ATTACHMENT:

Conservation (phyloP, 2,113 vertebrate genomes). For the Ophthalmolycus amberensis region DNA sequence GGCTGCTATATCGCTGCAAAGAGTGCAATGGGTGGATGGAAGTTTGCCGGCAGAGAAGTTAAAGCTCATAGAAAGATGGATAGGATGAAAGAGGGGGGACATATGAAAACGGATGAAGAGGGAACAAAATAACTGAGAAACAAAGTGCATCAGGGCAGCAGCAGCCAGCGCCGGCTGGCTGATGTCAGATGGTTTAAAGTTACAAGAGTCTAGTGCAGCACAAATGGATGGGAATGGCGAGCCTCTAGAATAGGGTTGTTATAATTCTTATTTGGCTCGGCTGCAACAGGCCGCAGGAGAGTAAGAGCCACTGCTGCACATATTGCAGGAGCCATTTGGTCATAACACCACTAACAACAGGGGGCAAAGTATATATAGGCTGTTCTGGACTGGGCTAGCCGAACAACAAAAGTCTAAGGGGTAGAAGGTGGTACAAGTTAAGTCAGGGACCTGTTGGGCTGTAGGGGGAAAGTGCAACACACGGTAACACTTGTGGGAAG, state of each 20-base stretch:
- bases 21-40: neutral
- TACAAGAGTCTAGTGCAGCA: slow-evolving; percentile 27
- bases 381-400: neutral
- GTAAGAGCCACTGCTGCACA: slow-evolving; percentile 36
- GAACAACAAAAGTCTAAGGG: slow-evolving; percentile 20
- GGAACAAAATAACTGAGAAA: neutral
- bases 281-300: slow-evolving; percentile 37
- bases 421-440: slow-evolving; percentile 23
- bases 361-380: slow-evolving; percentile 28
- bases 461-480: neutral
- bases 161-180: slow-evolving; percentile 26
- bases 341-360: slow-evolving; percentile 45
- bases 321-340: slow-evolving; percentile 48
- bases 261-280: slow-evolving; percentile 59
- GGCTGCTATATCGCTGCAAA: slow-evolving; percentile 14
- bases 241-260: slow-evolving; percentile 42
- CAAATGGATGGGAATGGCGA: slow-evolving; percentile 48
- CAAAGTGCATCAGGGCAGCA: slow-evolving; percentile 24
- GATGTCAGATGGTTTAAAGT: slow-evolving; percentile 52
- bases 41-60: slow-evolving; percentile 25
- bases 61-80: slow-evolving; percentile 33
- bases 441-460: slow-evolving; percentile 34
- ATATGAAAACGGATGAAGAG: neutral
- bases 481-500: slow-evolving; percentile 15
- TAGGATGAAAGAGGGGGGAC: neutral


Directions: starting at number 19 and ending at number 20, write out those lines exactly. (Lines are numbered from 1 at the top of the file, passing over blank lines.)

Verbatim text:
- CAAAGTGCATCAGGGCAGCA: slow-evolving; percentile 24
- GATGTCAGATGGTTTAAAGT: slow-evolving; percentile 52